The homepage for Practical Physics, an initiative of the Institute of Physics (UK) and the Nuffield Foundation. It has worksheets for practical activities in over 10 topics, covering Astronomy, Electricity, Electromagnetism, Mechanics, Light and Waves. Each topic has the activities grouped in collections, e.g. the topic 'Electric circuits and fields', has a collection 'Current and charge' which has several experiments. Each experiment includes a description, equipment, technical notes, safety reference, procedure, sample readings and teaching notes. Each topic also has several items under the heading 'Guidance'. There is also an extensive section on Teaching and Learning.
This is a comprehensive website of demonstrations and experiments done by the Physics Department of the University of Melbourne. Many of them are appropriate for secondary physics. Topics represented include: Mechanics, Optics, Heat and thermodynamics, Fluids and surface tension, Electricity and magnetism, Wave motion, Electrostatics, Modern physics and Astronomy/Astrophysics. The description of each experiment includes aim, apparatus, diagrams, description and safety notes, there is no student worksheet.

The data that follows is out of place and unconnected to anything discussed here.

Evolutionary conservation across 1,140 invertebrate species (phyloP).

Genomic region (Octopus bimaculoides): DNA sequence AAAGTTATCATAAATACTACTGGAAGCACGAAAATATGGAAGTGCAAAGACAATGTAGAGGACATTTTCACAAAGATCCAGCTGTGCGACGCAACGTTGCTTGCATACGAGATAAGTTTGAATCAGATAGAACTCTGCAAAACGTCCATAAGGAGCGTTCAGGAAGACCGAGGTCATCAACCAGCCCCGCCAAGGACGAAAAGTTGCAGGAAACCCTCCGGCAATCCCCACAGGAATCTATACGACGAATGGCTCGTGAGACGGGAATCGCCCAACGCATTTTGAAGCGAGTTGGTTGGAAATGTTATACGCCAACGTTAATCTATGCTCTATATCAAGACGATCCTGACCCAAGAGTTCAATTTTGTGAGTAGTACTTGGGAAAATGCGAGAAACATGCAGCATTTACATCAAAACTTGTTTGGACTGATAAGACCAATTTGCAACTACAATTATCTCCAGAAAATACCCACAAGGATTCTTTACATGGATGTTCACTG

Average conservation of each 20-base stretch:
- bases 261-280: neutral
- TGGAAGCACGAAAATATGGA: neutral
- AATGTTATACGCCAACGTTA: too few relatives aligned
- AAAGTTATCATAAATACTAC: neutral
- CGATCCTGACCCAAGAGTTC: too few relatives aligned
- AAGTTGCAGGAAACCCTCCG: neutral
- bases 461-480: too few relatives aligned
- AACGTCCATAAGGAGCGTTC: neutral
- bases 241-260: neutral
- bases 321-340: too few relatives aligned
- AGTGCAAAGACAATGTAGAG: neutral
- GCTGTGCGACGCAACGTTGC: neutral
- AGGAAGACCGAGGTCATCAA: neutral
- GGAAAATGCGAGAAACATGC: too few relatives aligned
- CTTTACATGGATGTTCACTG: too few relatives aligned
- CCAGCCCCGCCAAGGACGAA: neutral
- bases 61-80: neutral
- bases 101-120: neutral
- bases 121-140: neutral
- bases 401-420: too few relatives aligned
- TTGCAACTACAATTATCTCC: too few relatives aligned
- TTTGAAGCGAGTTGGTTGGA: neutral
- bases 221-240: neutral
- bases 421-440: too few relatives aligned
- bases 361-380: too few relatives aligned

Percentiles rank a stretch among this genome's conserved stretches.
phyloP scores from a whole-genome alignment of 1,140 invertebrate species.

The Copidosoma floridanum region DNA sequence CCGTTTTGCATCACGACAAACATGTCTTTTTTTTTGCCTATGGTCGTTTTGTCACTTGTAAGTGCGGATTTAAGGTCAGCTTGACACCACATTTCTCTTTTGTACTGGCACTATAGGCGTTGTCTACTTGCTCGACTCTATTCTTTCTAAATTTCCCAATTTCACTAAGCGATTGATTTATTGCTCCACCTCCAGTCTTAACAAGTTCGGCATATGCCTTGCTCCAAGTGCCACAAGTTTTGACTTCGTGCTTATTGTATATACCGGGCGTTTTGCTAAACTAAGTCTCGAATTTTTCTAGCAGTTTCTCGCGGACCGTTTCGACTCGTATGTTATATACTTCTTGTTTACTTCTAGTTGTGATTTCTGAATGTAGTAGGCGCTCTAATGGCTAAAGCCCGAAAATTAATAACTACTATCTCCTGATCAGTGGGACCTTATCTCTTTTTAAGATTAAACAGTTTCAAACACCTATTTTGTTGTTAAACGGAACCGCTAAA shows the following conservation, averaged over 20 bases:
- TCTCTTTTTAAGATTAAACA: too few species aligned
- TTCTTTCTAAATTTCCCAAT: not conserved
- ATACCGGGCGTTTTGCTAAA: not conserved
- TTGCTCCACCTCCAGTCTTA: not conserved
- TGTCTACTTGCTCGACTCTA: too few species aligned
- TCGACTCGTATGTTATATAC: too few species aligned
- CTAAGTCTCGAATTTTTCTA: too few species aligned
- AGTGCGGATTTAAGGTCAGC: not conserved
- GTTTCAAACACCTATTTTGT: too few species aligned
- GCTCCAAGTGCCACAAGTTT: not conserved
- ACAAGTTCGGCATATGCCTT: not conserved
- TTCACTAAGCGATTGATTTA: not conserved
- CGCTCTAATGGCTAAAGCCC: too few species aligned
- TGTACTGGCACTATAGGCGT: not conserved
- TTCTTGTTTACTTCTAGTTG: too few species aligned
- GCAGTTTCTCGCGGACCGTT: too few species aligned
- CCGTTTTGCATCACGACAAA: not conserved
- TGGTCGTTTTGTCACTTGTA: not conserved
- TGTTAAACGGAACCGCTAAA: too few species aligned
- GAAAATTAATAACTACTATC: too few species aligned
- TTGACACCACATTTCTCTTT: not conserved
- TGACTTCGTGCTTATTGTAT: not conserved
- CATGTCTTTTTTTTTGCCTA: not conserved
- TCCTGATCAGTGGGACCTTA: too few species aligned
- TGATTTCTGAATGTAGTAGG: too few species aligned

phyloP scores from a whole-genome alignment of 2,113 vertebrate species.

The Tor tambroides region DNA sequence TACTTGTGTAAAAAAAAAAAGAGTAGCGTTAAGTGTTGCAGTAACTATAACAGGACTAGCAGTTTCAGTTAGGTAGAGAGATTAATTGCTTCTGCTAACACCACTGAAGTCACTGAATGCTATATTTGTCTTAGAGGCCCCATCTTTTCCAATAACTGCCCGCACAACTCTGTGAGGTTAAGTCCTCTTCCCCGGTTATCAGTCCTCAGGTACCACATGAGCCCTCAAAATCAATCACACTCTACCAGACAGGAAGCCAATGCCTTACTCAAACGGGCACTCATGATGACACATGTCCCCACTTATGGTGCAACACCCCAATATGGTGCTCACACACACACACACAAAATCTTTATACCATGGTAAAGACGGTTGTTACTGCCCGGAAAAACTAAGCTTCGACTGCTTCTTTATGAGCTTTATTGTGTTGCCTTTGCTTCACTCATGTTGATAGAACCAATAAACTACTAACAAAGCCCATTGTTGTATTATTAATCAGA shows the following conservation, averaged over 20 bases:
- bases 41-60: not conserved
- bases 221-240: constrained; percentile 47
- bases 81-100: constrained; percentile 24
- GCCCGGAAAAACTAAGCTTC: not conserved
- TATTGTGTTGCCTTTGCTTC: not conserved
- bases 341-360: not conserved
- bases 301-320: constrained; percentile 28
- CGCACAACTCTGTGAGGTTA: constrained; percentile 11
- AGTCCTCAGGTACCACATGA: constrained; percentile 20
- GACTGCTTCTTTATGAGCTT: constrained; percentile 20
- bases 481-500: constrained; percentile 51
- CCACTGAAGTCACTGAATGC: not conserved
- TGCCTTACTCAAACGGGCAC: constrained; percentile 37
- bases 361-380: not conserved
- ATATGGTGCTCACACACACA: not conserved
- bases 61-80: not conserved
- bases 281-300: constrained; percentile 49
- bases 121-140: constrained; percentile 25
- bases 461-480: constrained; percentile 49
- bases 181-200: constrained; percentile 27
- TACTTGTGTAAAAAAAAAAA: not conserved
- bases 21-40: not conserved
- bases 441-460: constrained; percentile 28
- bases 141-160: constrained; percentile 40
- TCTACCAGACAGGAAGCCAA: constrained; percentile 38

This is a compilation of demonstrations by Julien Sprott of the University of Wisconsin done in 1996. There are 20 examples for Motion, 22 for Heat, 9 for Sound, 7 for Electricity, 5 for Magnetism and 11 for Light.
This website is the work of Dr Eugenia Etkina from Rutgers University. The goals of this website are: i) to effectively implement video technology through investigative learning cycles, ii) to provide a resource of ideas and methods for constructivist physics teaching in the form of videos experiments, learning cycles and pre and post test questions, and iii) to be used as a distance learning resource.
The website has several activities for each of over a dozen topics across physics. All use Quicktime videos.
This website has details of over 100 experiments done by staff at Millersville University (US). Some are tertiary related, but most are relevant to a secondary context. Rather than provide a structured worksheet, the authors describe in a conversational way what they did and why as well as the students' results. Most have diagrams.